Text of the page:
We studied the relation between an institution's degree of participation in a multicenter clinical trial and the quality of its participation. The quality of participation was judged on the basis of the percentage of patients entered into the trial who were in fact eligible, who were treated in accordance with the protocol, and for whom the appropriate forms were received. Those who satisfied these criteria were termed 'valid' patients. Institutions were divided into two groups, 'major participants' and 'minor participants,' according to the number of patients they entered in the trial. In a detailed analysis of a multicenter trial of chemotherapy for soft-tissue sarcoma, we found that major participants had a significantly higher percentage of valid patients than did minor participants (81 per cent vs. 39 per cent) and that the minor participants were actually detrimental to the study from both scientific and administrative viewpoints. These results suggest that institutions should not participate in multicenter studies unless they can enter some predetermined minimal number of patients per year.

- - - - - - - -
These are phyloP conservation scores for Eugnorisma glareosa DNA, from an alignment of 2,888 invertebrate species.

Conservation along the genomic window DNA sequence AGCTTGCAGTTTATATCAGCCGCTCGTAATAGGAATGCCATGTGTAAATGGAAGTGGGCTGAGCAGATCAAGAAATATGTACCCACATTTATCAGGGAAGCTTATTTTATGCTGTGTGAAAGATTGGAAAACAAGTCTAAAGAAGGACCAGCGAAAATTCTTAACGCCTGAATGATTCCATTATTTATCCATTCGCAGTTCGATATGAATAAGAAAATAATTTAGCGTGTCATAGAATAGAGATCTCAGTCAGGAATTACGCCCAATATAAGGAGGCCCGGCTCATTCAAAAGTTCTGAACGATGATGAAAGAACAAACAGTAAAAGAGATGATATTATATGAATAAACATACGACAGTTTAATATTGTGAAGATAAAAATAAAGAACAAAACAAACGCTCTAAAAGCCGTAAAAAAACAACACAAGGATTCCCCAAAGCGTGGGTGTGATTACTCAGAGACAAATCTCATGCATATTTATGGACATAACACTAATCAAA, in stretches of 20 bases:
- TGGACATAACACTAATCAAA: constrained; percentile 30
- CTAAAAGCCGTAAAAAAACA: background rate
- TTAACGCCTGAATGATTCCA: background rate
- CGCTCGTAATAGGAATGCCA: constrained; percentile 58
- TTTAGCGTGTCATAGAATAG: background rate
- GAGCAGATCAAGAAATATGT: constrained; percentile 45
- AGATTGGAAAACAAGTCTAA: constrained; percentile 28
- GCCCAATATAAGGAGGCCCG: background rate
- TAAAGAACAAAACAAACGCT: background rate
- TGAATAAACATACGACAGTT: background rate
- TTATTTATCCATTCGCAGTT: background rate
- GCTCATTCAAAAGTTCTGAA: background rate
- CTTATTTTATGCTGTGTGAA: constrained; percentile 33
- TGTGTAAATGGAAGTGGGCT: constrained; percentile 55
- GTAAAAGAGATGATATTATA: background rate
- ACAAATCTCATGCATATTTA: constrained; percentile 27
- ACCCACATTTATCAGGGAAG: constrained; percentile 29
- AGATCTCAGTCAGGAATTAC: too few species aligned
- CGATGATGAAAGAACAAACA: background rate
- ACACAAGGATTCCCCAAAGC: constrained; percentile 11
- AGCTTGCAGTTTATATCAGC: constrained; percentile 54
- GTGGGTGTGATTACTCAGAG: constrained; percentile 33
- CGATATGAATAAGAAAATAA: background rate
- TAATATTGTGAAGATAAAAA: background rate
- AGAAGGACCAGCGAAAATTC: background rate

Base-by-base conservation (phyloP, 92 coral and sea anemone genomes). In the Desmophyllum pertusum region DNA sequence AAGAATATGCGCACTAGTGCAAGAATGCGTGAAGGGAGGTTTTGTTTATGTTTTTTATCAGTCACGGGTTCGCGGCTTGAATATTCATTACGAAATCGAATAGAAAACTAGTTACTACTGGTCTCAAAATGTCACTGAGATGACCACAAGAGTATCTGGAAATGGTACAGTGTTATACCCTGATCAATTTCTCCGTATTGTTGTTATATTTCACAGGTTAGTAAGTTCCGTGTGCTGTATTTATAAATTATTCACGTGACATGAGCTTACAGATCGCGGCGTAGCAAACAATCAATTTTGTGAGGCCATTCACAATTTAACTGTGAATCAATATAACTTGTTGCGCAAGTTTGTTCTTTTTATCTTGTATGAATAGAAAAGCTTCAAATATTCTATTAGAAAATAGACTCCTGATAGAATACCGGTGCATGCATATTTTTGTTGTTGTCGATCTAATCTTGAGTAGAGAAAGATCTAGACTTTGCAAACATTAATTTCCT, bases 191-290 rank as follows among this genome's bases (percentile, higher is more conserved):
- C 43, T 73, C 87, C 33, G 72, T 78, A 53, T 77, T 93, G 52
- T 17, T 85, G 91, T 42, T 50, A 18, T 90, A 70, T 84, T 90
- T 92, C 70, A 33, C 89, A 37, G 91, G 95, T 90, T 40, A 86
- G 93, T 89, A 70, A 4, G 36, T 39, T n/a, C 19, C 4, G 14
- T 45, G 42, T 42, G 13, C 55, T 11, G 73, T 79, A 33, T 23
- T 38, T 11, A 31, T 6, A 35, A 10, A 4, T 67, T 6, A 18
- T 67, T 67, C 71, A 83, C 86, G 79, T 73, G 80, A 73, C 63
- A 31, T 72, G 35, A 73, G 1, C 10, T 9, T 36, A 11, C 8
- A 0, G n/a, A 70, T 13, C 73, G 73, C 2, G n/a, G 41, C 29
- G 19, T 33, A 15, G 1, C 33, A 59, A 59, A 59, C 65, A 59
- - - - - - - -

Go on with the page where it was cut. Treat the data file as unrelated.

|Original language||English (US)|
|Number of pages||4|
|Journal||New England Journal of Medicine|
|State||Published - 1981|
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